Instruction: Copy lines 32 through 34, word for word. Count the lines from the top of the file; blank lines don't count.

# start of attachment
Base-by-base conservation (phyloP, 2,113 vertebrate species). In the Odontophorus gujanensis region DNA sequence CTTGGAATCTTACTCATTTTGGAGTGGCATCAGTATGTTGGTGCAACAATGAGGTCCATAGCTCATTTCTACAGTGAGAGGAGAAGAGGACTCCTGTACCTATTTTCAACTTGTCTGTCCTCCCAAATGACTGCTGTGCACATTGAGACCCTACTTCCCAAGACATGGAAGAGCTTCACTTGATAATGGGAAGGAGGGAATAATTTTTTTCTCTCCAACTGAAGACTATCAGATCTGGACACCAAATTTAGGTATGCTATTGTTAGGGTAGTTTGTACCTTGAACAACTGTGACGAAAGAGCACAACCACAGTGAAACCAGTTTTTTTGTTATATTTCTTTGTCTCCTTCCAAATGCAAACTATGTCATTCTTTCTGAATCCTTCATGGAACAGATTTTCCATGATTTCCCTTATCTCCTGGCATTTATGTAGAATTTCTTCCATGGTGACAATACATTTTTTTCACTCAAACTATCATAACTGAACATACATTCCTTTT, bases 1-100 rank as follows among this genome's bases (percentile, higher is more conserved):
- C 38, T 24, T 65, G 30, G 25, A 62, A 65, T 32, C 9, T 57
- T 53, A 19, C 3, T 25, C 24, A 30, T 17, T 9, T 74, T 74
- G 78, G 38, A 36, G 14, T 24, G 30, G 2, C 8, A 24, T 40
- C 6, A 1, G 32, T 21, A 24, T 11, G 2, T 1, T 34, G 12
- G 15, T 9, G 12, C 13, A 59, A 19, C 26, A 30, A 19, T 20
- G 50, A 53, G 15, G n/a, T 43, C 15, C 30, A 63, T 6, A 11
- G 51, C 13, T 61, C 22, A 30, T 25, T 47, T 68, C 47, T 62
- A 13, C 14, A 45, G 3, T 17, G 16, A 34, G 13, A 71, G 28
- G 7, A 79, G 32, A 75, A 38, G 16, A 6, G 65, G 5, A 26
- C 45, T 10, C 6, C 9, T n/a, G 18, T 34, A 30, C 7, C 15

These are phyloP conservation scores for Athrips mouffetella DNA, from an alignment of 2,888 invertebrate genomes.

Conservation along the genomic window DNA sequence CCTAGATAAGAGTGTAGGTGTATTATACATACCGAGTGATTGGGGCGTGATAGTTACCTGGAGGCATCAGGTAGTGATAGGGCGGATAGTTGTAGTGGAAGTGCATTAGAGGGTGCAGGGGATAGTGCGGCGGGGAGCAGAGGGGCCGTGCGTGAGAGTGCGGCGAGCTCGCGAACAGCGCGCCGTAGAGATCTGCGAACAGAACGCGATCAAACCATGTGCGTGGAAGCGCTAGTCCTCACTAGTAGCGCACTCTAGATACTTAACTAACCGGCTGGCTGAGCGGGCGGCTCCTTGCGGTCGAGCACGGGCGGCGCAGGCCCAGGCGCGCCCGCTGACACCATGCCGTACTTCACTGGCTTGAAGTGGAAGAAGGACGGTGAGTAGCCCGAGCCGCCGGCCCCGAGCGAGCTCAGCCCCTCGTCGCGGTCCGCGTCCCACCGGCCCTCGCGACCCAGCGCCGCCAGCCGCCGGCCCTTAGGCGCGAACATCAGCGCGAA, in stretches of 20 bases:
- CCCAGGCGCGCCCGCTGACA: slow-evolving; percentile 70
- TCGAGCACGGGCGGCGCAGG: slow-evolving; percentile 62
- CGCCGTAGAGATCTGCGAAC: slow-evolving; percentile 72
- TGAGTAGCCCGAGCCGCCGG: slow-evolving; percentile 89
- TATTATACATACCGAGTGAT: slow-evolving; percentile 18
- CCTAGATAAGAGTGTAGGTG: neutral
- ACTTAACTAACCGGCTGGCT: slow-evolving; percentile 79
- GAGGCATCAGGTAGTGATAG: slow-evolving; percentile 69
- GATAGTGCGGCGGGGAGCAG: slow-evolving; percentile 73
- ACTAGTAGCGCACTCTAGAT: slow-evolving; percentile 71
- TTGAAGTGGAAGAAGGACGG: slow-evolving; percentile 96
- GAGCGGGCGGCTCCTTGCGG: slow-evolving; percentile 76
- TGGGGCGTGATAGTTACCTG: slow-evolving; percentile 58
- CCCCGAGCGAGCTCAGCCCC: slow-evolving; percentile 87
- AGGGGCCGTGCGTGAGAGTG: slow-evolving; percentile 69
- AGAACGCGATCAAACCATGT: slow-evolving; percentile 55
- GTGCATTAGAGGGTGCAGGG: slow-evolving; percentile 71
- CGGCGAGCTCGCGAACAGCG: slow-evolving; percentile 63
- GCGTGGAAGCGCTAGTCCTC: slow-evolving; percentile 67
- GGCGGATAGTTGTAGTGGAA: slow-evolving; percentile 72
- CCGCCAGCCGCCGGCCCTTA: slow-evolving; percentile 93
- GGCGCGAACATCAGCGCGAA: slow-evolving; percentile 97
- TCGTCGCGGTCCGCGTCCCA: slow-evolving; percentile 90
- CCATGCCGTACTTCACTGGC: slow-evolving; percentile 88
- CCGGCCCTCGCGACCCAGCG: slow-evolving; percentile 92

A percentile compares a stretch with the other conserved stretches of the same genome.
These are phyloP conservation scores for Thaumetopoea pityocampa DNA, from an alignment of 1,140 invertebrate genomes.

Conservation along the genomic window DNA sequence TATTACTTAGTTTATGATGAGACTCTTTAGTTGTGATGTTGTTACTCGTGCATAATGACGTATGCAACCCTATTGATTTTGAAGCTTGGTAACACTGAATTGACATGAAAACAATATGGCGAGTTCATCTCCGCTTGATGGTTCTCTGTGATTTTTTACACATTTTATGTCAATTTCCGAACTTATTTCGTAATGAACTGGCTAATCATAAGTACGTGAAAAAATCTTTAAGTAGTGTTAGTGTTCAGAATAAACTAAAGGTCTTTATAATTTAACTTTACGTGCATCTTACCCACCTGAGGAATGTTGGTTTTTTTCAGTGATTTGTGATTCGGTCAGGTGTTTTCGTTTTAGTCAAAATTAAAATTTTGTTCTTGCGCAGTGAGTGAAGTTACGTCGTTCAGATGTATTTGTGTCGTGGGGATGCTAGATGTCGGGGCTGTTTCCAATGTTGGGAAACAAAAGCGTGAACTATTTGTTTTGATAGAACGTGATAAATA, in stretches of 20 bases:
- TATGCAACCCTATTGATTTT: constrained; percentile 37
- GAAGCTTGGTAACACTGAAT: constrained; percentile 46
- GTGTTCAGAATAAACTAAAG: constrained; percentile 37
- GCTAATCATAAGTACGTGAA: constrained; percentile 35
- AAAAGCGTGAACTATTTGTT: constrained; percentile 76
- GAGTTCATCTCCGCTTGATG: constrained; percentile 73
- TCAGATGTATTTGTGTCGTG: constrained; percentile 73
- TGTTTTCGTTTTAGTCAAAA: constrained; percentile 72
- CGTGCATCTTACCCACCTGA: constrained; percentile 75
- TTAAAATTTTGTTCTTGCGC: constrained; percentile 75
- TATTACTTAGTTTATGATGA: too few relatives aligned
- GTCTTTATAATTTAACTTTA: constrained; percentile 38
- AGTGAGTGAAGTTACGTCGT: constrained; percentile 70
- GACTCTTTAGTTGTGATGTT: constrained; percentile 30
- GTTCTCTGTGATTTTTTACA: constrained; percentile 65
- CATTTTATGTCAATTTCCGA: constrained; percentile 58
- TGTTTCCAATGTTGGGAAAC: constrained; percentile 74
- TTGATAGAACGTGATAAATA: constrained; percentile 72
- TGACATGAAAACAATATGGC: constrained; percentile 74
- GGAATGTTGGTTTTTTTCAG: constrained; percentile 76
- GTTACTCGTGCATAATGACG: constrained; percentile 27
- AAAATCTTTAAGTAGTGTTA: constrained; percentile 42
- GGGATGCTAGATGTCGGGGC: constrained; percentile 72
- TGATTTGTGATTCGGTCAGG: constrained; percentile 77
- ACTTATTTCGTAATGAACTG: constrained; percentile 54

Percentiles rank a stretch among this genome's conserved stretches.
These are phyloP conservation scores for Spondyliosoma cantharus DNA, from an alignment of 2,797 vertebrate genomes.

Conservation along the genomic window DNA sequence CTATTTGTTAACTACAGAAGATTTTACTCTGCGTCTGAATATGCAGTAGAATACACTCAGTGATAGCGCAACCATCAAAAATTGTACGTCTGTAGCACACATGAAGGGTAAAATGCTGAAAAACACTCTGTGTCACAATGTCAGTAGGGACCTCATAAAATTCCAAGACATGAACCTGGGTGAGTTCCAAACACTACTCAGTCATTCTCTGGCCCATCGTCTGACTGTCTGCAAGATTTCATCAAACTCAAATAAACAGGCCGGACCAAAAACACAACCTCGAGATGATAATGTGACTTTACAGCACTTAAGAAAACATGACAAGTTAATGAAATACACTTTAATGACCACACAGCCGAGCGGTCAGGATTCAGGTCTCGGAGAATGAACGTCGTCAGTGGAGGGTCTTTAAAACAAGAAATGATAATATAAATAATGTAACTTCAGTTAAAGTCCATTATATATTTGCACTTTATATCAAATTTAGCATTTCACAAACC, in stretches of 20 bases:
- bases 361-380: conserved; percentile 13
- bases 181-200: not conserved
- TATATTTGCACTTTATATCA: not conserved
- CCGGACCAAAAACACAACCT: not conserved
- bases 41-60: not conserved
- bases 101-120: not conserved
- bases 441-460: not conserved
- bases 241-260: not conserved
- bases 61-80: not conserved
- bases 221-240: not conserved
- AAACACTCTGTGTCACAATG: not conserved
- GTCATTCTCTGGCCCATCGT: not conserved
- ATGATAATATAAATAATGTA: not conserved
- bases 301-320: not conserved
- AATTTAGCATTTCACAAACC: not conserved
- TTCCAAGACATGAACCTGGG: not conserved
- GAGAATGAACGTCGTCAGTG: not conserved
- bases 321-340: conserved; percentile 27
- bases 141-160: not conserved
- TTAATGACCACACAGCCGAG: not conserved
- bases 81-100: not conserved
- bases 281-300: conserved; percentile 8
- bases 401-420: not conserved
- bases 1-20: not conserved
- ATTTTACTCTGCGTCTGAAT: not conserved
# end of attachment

- GCGTGGAAGCGCTAGTCCTC: slow-evolving; percentile 67
- GGCGGATAGTTGTAGTGGAA: slow-evolving; percentile 72
- CCGCCAGCCGCCGGCCCTTA: slow-evolving; percentile 93